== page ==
Safeguarding

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Welcome to the Safeguarding and Child Protection Page.

The safeguarding of children and vulnerable adults is everyone's responsibility. Every society member, whether they have children themselves or children in their group and of course whilst interacting with children attending our events should be aware of how to behave to safeguard children and who to speak to if they have any concerns at all about a child.

You may contact the Education and Safeguarding Thegn, you may contact the Konungr. If you believe a child is at immediate risk of harm you may contact the NSPCC or the Police.

This page gives links to the main society documents relating to Safeguarding.

Safeguarding and Child Protection Safeguarding Policy Statement

Safeguarding and Child Protection Procedures

Safeguarding for School Visitors

Group leaders must ensure that each Junior/Youth member of their group has an Activity Consent Form completed at the beginning of each season. These may be found in the group leader's folder of Docstore. These should be held by the group leader.

Following the 2021 Jarls' Meeting several group Jarls and Sturaesmen contributed their ideas to this list of ways you might know whether your group was tuned into the safeguarding.

12 Things you might see in a group with a strong safeguarding culture

  1. All group members feel comfortable and confident to go to the group leader or another officer, with any concern, including those about children or vulnerable people. There is an open positive culture where everyone feels their views are valued and they can speak up.
  2. The Group Leader and group officers have read the society safeguarding policy and practice guide and have shared key points with their group members. Members know to contact the Safeguarding Thegn with queries or concerns.
  3. Group leaders have made sure the Activity Consent forms are completed for all under 16s in their group and have used these forms as a chance to speak with parents about keeping their children safe. (Forms to be held by the group leader.)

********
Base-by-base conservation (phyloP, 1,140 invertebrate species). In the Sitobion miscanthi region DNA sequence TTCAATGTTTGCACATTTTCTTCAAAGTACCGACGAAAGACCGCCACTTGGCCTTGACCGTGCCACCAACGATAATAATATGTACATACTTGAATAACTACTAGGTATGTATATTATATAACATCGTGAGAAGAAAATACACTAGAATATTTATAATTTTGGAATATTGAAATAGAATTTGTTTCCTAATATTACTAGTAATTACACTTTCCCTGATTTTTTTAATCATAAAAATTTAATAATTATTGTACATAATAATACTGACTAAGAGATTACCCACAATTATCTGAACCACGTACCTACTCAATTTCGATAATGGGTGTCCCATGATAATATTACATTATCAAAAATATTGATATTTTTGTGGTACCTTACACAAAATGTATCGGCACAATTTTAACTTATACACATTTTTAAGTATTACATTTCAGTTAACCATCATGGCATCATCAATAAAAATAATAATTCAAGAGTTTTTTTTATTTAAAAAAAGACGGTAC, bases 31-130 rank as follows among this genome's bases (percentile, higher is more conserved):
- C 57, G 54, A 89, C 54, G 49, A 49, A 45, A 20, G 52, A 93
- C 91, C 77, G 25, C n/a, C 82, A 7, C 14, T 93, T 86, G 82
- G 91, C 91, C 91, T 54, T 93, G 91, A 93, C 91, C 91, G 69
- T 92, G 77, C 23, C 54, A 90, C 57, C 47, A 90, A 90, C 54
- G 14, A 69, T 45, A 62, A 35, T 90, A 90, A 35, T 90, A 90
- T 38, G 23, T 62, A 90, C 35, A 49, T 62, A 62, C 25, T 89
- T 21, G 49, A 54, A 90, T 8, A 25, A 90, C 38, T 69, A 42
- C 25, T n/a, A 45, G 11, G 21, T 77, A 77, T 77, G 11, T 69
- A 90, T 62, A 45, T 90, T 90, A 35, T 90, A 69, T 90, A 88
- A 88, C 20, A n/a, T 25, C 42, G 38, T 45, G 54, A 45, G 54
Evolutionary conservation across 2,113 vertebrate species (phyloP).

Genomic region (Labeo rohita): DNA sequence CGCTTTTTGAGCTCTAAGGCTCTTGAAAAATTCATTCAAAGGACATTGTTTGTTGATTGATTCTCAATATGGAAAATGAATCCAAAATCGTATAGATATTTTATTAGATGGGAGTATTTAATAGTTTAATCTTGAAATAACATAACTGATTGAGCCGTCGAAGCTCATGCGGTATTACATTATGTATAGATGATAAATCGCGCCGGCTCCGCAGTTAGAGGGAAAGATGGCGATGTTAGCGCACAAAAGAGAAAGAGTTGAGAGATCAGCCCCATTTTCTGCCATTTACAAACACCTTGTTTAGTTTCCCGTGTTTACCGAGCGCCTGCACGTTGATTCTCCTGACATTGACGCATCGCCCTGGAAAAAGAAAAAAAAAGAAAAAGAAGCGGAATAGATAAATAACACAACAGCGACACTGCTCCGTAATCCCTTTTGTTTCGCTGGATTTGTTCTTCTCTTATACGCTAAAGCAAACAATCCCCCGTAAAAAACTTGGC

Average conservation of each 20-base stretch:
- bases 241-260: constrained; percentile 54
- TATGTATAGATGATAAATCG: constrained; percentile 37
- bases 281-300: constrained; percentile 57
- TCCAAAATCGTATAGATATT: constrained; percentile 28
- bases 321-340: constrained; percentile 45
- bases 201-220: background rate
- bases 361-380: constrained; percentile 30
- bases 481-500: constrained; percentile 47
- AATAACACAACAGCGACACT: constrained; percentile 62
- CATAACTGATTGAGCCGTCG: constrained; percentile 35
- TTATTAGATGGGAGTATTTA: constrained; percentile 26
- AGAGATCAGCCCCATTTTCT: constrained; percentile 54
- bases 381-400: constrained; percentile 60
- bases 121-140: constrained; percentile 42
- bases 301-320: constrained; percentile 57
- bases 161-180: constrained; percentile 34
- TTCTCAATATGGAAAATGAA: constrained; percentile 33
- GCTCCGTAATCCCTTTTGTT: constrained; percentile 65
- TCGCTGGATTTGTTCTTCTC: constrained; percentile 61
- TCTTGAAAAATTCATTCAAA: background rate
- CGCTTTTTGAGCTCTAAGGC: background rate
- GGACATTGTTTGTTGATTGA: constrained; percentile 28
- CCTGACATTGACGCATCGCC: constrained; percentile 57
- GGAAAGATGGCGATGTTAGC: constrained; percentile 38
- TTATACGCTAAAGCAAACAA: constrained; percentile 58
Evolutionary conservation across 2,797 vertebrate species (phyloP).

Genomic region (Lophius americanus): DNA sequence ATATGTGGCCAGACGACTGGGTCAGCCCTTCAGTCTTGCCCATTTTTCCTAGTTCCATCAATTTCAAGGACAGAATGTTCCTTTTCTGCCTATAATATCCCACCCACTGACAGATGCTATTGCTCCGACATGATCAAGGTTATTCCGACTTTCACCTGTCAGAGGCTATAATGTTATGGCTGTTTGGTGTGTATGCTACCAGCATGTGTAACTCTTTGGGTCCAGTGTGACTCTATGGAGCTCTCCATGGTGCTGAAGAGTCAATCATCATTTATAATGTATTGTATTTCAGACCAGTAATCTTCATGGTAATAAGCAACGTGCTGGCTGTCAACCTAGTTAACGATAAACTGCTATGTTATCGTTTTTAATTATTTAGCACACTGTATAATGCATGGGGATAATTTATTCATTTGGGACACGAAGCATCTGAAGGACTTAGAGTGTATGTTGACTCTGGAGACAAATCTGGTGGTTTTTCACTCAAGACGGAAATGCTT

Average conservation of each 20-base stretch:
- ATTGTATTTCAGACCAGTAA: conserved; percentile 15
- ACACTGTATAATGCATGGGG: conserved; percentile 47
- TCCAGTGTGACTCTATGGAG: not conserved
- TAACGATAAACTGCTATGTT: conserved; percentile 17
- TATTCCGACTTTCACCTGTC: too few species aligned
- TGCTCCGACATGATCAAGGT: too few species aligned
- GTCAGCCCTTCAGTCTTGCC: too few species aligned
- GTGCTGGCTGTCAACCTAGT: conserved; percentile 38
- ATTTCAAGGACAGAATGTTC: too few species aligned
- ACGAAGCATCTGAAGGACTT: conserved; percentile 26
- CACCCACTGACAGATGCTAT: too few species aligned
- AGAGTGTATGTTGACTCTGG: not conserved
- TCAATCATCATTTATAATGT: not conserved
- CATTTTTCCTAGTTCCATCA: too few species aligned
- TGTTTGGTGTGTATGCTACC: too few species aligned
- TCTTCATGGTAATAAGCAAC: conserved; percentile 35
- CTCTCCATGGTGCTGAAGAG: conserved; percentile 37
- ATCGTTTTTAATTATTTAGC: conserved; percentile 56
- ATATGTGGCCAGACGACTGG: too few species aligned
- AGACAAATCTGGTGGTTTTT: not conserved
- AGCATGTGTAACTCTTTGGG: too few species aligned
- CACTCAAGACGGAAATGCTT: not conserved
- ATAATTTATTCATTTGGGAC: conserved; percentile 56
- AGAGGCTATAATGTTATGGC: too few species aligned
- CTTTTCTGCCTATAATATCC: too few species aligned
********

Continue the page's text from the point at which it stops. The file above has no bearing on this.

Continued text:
4. The group leader knows which group members have knowledge or training in safeguarding, who can support them to fulfil their responsibilities.
  5. A group leader may have appointed someone to lead on safeguarding, whilst recognising that safeguarding is the responsibility of all.
  6. All members of the group consider whether posts and images shared online/social media portray a society where the wellbeing of children and vulnerable adults are taken seriously. Members don’t take pictures of children within the society without parental permission.
  7. All members of the group ensure that their behaviour is appropriate after hours/round the campfire in front of children and vulnerable adults.
  8. Members attending training sessions are aware of any U18s taking part.
  9. Members are aware that the vast majority of abusers are known to their victims.
  10. Group Members feel confident to speak to members of the public if they feel they are interacting with Vike children inappropriately.
  11. Group members keep a watch on children and young people in their group and report concerns to their parents/guardians.
  12. Group members check another adult is present when close contact is required e.g. helping a child try a helmet/bow/shield. Group members avoid being on their own with children unrelated to them, especially in private spaces.